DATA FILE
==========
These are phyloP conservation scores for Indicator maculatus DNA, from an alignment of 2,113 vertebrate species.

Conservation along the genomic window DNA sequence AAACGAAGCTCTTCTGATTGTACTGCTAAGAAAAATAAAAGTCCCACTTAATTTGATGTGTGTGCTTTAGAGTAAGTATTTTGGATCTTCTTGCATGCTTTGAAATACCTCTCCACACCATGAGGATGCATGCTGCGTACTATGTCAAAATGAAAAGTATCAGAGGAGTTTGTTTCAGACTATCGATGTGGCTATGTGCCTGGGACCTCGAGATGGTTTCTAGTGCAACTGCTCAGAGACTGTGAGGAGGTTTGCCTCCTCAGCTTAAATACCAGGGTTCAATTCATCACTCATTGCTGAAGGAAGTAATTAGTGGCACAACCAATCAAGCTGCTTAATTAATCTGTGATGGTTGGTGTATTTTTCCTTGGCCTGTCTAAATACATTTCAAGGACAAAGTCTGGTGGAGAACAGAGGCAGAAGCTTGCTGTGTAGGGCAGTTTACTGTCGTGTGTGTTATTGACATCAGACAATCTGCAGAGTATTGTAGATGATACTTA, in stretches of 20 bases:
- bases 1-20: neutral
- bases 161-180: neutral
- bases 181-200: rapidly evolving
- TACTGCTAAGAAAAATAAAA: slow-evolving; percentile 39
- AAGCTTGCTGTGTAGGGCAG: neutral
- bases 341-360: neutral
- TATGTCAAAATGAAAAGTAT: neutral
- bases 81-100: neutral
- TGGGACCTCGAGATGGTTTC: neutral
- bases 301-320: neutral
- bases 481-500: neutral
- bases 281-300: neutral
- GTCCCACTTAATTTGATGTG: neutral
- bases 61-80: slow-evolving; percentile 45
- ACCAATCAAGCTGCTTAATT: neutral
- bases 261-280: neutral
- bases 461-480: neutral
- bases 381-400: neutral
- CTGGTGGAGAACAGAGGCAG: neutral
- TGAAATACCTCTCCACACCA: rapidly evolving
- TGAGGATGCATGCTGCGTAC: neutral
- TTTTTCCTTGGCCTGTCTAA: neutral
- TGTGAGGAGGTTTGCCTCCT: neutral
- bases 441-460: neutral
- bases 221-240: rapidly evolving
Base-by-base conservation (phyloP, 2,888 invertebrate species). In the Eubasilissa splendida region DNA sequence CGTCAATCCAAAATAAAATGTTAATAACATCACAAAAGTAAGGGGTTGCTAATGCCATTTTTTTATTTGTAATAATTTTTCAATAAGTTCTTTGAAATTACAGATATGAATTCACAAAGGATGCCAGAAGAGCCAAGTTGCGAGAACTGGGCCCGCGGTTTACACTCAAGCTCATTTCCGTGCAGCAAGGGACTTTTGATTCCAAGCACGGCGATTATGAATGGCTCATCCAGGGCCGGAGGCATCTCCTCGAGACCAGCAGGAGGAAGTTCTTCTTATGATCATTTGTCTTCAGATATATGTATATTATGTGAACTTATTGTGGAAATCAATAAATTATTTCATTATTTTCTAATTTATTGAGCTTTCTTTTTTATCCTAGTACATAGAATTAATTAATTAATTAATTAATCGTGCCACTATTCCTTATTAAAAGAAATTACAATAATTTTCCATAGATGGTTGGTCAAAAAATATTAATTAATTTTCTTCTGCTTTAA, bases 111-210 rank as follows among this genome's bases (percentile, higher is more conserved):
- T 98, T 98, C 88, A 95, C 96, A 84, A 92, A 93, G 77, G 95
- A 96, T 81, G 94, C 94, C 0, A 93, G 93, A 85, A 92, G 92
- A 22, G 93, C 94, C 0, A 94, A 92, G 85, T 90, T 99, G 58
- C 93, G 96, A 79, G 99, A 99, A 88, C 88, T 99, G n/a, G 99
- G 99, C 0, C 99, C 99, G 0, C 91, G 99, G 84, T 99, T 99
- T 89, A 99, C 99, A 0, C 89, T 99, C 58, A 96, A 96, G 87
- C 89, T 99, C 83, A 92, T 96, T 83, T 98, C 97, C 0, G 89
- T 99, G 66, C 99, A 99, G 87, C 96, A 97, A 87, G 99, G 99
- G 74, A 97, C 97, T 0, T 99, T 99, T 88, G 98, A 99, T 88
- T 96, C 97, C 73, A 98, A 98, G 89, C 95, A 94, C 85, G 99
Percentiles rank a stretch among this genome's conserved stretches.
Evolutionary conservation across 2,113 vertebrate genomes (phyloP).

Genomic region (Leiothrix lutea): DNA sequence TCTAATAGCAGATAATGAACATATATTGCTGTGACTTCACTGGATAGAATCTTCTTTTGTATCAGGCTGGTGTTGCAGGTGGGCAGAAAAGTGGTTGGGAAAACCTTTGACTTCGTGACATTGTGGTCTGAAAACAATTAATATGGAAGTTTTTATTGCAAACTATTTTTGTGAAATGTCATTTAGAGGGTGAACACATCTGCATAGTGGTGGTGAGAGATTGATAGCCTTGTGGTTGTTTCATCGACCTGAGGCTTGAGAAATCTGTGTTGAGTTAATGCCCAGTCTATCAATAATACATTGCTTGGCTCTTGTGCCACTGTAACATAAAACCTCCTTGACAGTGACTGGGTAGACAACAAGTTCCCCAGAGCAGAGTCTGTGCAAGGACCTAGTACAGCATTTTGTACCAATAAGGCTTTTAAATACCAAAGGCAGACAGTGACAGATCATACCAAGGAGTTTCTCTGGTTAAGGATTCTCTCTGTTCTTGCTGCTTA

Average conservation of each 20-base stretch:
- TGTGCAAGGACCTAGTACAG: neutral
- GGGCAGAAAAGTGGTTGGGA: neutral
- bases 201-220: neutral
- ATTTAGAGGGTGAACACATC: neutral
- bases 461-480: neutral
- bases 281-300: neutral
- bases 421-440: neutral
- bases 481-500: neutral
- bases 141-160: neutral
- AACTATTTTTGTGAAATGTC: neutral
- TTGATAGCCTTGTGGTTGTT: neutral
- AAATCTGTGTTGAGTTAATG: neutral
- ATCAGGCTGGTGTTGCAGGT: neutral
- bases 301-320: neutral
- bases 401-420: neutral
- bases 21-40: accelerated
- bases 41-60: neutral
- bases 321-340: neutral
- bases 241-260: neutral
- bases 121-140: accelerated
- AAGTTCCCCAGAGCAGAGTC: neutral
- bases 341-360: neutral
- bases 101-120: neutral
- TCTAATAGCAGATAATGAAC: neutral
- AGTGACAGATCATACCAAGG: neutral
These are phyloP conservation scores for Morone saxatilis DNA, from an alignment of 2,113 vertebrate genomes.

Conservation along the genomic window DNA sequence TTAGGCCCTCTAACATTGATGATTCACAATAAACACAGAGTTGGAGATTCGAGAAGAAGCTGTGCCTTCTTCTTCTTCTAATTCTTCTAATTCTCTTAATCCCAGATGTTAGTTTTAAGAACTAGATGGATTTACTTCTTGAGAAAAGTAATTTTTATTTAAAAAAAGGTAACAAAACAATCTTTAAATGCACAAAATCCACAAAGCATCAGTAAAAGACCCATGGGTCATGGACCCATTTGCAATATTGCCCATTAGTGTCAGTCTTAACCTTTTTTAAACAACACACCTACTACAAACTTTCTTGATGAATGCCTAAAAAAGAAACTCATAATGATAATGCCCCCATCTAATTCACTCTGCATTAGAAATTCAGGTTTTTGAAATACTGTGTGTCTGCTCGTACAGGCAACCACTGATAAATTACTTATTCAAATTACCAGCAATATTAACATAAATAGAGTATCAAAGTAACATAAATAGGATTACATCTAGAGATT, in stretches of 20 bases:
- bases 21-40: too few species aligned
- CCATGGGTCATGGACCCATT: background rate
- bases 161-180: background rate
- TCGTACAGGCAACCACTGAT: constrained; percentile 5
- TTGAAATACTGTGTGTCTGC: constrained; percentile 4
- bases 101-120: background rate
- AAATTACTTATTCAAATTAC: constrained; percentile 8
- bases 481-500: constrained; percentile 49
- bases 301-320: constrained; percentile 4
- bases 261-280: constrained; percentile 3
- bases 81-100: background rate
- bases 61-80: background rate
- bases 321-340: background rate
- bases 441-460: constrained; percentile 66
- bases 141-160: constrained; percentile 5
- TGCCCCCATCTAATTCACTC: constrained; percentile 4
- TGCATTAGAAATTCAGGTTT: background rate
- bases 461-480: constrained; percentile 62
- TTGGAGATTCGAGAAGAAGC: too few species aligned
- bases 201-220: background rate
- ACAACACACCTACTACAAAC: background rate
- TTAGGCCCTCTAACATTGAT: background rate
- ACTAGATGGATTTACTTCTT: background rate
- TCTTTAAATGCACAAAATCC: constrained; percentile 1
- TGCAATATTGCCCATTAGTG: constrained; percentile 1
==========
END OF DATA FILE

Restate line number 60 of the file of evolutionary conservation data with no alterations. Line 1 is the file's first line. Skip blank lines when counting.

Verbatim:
- bases 321-340: neutral